Six Reasons to Outsource Software Testing

Testing_error_oopsSoftware failure can result in delayed flights, disappearing grocery warehouses, vanishing FBI files, and malfunctioning oxygen systems resulting in death. In fact, here's a list from Business Computing World of what IT consultants in the U.K. voted as the top software failures of 2011, including a bug in a financial system that caused investors to lose $217 million. Professional estimator Dan Galorath has figured the annual price tag for bad coding is anywhere from $50 billion to $80 billion a year. Other estimates are even higher.

The reasons for software failure are many. But the one common element is inadequate or sloppy or half-hearted testing. The big questions anyone involved in software development has to ask: Are our testing methods effective? Do we have the right people for testing? Do we have the time? And: Should we consider outsourcing our software testing?


It's not easy to give up something as critical as quality assurance. But before automatically assuming it's always best to keep testing in-house, consider these half-dozen reasons that might justify enlisting outside expertise.

1. Most software development firms are focused on software development and not testing. (Of course there are exceptions.) A company that specializes in testing specializes in testing. They will have people who are trained specifically in testing methodologies. They will have people who are driven by a need to find errors and trap bugs.

2. Most programmers working at a software company want to sling code, want to build products. They want to create software. They don't want to test software. To them, testing – real testing – is boring and tedious. You probably do not want someone with that perspective to be involved in the final testing of your application.

3. Testing software is a discipline, and it requires disciplined practitioners – and not junior programmers who are randomly given the QA task because they're available or not yet masterful at doing the "important" jobs. Someone working at a company specializing in application testing is going to have the skill and the personality and the personal interest needed to identify errors in code.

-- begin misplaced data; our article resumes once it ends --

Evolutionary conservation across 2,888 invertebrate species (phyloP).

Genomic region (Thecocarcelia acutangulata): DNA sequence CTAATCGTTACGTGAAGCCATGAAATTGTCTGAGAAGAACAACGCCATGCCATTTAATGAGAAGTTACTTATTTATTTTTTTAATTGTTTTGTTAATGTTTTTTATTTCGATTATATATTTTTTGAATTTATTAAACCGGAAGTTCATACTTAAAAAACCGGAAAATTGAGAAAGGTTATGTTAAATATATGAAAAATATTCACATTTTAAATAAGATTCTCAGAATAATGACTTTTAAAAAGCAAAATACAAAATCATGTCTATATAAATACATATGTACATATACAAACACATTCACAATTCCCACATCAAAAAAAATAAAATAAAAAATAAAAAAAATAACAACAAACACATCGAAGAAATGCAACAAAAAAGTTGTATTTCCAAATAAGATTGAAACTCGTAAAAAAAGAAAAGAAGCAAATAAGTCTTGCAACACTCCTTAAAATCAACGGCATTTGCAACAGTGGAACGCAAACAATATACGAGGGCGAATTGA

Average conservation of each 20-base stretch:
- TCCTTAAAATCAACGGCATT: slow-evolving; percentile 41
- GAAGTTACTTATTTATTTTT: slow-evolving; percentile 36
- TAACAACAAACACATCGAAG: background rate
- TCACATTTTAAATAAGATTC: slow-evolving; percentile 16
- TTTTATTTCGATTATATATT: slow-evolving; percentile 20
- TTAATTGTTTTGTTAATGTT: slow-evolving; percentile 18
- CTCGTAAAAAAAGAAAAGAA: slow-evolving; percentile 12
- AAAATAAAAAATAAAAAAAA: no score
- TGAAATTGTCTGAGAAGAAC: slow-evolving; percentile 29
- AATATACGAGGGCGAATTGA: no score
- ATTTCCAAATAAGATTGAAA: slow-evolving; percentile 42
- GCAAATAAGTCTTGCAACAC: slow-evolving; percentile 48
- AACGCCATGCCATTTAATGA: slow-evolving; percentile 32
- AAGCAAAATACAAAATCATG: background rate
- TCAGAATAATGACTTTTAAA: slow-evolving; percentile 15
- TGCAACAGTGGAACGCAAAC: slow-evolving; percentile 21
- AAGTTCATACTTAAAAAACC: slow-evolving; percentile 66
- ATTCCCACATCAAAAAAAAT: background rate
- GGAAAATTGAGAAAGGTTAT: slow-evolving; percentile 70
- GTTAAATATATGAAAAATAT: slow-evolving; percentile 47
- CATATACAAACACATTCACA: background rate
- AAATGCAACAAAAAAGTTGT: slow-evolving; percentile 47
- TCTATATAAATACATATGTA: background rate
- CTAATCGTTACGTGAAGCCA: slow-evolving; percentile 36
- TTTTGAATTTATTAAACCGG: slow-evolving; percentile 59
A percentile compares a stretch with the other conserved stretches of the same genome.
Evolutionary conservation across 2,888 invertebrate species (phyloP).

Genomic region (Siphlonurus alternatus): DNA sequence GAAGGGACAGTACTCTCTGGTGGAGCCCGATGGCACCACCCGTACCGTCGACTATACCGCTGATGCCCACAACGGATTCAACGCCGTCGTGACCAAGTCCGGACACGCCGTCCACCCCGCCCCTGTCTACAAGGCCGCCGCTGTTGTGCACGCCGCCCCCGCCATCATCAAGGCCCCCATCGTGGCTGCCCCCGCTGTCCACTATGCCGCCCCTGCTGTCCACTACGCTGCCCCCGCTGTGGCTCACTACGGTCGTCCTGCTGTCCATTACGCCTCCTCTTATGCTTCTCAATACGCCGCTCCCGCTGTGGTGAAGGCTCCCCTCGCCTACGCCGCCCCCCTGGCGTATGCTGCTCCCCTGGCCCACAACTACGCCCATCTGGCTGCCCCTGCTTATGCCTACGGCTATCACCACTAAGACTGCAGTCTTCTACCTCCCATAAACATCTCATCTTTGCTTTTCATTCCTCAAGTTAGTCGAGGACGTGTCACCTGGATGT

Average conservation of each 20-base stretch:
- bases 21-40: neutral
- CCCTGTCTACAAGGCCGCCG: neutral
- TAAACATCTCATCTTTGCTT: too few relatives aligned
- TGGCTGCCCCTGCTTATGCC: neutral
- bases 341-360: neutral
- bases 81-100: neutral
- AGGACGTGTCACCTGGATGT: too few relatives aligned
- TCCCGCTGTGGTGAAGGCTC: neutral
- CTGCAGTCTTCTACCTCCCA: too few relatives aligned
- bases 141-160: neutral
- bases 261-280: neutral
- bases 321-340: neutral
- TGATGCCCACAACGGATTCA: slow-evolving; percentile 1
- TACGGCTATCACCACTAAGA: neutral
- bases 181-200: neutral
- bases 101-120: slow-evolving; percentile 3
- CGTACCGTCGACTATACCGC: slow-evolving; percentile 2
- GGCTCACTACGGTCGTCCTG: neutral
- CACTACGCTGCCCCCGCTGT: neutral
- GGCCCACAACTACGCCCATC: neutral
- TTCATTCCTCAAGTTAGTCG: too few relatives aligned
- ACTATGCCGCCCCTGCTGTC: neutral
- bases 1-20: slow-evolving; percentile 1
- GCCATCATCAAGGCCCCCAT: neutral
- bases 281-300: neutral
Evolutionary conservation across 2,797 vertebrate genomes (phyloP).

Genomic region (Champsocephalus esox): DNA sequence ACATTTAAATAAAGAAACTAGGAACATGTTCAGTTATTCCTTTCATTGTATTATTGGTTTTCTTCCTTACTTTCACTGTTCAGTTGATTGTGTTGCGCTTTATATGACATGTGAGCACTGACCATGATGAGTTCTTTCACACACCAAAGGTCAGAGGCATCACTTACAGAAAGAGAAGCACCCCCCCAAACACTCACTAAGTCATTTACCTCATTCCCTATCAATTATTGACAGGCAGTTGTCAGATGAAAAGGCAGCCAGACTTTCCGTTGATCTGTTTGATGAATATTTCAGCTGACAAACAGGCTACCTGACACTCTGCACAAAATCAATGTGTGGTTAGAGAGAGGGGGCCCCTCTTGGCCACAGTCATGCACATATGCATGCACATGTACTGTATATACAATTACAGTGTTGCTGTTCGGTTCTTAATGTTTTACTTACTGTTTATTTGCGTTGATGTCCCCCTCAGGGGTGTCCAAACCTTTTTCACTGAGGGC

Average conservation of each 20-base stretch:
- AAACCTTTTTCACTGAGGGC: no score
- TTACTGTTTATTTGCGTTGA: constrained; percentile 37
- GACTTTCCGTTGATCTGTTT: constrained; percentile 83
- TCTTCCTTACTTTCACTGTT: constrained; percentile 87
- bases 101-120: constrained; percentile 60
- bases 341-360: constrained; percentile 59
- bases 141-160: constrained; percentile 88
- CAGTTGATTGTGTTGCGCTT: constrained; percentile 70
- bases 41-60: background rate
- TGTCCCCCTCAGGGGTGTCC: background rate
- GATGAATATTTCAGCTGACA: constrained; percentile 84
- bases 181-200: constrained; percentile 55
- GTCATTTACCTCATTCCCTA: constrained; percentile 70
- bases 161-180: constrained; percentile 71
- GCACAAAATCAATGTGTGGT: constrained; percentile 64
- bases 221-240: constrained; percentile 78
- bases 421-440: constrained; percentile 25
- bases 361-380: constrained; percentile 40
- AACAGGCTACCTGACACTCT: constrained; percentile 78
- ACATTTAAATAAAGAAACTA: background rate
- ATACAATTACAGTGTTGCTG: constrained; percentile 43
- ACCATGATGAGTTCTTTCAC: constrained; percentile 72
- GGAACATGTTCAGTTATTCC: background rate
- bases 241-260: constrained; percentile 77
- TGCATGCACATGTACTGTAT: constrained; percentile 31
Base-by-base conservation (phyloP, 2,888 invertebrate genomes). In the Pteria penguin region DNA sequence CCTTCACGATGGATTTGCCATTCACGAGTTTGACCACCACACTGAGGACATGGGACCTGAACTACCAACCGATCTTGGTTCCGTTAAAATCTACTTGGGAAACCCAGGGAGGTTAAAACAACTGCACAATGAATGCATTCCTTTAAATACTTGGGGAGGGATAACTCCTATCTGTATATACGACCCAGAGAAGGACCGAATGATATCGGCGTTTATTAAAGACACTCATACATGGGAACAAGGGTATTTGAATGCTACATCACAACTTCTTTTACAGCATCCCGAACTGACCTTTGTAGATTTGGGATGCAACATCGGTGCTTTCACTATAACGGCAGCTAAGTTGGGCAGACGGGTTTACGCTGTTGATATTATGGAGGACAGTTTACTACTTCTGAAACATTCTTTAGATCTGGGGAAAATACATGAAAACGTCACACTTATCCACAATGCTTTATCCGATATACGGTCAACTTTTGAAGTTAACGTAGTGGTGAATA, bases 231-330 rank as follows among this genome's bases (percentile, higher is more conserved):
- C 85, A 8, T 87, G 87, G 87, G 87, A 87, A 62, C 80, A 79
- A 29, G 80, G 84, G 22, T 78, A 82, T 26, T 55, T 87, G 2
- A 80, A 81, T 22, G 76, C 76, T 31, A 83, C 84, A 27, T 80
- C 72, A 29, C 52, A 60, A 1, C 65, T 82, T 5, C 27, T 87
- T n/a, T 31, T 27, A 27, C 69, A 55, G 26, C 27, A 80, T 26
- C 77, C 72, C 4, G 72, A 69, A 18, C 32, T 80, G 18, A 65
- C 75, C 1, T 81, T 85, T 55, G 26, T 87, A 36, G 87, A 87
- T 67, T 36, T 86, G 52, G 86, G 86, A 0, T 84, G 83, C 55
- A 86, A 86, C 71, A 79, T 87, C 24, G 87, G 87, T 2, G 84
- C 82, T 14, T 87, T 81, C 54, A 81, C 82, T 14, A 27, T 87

4. A company that provides testing services is going to be experienced at developing test strategies, and have a test environment, and perform manual as well as automated testing. They will have the equipment and the tools and the methodologies required for stringent testing. They will have built reliable test scripts.

5. A testing company will have a project management system designed specifically for testing and debugging, tracking and reporting. Change management will be part of their core.

6. Any outsourcing project relies on the right people to succeed. The people who really know testing know how to challenge a customer, how to diplomatically but firmly let the customer know when the code they're inspecting has a tendency toward defects. They do not tolerate defects.

Even though some of us might appreciate a software glitch like this one, the failure to adequately and stringently test applications before unleashing them is not something to take lightly. It can lead to much more than mere annoyance. Not discussing the option of calling in expert and experienced testers is a form of developer malpractice.

Topics: outsourcing, application testing, software development, software testing, outsource testing, The Process of Creating, software failure, testing methods

What is Nearshore?

Nearshore is "the transfer of business or IT processes to companies in a nearby country, often sharing a border with your own country", where both parties expect to benefit from one or more of the following dimensions of proximity: geographic, temporal (time zone), cultural, linguistic, economic, political, or historical linkages.

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